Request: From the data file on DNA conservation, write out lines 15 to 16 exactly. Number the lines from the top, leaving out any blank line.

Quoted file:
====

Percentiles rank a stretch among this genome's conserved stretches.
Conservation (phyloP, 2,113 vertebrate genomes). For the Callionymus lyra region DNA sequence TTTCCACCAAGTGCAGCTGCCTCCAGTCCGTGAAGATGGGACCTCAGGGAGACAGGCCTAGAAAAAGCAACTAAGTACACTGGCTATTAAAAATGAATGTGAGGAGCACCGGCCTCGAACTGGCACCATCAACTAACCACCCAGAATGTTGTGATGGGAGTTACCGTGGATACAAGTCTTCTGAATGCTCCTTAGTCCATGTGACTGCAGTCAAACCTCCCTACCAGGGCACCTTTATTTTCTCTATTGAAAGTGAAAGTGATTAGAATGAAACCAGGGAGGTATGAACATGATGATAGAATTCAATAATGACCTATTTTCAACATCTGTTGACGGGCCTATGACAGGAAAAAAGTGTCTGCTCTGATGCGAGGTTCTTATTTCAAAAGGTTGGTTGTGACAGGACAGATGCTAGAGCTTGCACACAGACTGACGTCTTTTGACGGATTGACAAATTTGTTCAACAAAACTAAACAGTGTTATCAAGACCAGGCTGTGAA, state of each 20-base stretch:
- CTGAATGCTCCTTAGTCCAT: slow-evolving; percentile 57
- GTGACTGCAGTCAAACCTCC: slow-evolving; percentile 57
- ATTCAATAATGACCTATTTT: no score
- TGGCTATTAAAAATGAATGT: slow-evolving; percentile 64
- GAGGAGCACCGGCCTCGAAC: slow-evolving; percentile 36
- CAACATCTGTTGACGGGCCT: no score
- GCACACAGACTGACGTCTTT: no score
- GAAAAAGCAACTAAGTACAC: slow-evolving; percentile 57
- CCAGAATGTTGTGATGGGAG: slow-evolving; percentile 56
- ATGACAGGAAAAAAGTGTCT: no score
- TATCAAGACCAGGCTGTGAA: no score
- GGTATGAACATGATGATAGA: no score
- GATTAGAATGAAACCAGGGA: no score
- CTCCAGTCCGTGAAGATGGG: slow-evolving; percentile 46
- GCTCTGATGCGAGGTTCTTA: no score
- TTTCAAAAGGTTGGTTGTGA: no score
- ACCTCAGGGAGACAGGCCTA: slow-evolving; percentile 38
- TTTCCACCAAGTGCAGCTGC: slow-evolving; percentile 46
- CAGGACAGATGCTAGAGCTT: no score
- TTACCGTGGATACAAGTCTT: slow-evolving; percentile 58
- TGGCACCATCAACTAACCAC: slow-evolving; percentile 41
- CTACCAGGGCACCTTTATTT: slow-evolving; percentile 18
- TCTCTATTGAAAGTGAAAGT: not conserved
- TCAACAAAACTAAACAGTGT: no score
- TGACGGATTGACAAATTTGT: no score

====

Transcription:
- GATTAGAATGAAACCAGGGA: no score
- CTCCAGTCCGTGAAGATGGG: slow-evolving; percentile 46